The Family Trade #2 Review

Writers: Justin Jordan, Nikki Ryan / Artist: Morgan Beem / Image Comics

The Family Trade started strong with the introduction of Jessa, her family of assassins, and the floating city in the Pacific where they live to keep the balance. In issue #2 they fumble the rock a bit in both narrative and artwork with an issue difficult to follow at times, but even more challenging, driven occasionally without a clear conflict. We pick up where issue #1 left off with Jessa’s botched assassination attempt of the series’ clear analog to Donald Trump, but after her narrow escape the issue is lost in dialog between Jessa and others that run longer than needed. The Family Trade #2 keeps entertainment at the bookends though, beginning and ending with daring escapes, the likes of which we have seen no fewer than 3 now.

The bulk of the issue reflects Jessa’s insecurity and inner struggle to whether to prove herself or accept the doubt placed on her abilities. Her inner voice is a welcome insight into her decisions; while the comic meanders a bit, her voice is what helps keep you grounded. Artistically, the scenes here are all close quarters, without the wide views of the float that were so interesting in the series premiere. The action scenes are close quarters as well, but more successful in that the closeness adds an intimacy with fear and raises the tension of those scenes.

You may find it hard to connect with any character except Jessa, which will likely change as a new addition, Ri, comes into her own. This series has all the same upsides as before so we can hope it accelerates again on its way there and narrows its relationship focus on the way. This is a family, right? So who is it Jessa must rely on? Who counts on Jessa in return, believes in her, trusts her? As the family takes shape, hope to find those answers soon.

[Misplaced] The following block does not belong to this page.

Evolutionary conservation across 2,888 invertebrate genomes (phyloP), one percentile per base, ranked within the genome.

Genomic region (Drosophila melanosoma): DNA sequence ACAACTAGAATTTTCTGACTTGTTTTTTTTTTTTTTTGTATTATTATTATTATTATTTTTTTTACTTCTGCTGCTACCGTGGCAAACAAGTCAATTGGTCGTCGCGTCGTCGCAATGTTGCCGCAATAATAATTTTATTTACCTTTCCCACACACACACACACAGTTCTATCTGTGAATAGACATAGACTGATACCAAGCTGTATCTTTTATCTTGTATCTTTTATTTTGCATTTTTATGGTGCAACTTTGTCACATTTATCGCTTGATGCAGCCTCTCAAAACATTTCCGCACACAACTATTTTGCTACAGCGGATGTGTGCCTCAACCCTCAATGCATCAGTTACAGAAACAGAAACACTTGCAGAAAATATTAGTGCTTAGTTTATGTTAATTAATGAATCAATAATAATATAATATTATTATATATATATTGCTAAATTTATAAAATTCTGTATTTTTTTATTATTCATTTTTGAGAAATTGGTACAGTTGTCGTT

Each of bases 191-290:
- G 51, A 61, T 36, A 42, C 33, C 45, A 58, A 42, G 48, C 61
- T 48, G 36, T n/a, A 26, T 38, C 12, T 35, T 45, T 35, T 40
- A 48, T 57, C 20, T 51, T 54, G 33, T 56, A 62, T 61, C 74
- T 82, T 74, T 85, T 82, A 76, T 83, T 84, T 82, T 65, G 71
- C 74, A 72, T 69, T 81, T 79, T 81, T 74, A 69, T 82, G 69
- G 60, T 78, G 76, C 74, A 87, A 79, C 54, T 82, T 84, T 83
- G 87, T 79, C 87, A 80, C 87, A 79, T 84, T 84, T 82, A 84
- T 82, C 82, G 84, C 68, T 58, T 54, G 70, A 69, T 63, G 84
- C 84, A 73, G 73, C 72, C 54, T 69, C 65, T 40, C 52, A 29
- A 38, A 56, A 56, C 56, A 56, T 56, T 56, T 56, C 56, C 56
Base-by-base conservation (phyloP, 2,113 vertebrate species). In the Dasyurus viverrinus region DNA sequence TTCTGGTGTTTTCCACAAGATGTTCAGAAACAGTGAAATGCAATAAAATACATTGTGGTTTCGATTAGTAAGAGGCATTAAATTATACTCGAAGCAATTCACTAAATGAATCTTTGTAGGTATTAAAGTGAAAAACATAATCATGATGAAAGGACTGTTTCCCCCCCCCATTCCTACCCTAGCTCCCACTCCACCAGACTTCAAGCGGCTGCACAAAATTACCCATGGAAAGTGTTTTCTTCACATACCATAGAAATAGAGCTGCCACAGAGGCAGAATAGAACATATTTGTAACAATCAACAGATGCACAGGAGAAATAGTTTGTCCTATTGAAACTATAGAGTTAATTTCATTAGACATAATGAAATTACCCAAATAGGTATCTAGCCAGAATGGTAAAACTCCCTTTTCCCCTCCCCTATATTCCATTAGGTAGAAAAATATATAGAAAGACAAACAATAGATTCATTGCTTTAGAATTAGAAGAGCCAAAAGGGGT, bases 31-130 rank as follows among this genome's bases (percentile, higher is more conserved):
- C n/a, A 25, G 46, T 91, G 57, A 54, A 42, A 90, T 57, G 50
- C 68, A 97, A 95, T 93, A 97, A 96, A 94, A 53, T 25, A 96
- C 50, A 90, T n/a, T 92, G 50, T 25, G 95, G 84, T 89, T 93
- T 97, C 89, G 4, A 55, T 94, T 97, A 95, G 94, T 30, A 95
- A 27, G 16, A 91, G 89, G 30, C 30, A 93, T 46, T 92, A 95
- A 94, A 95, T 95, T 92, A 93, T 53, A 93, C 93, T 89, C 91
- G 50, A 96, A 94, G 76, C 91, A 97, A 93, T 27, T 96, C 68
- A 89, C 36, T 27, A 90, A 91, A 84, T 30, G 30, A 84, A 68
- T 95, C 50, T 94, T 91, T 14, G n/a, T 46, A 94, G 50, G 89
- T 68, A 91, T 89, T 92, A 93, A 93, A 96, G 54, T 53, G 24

7 out of 10

Reading The Family Trade? Find BNP’s other reviews of the series here.

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  • Jordan Calhoun is a writer in New York City. His forthcoming debut book "Piccolo Is Black" is a celebration of the common adaptations we made while non-diverse pop culture helped us form identities. He holds a B.A. in Sociology and Criminal Justice, B.S. in Psychology with a minor in Japanese, and an M.P.A. in Public and Nonprofit Management and Policy. He might solve a mystery, or rewrite history. Find him on Instagram and Twitter @JordanMCalhoun

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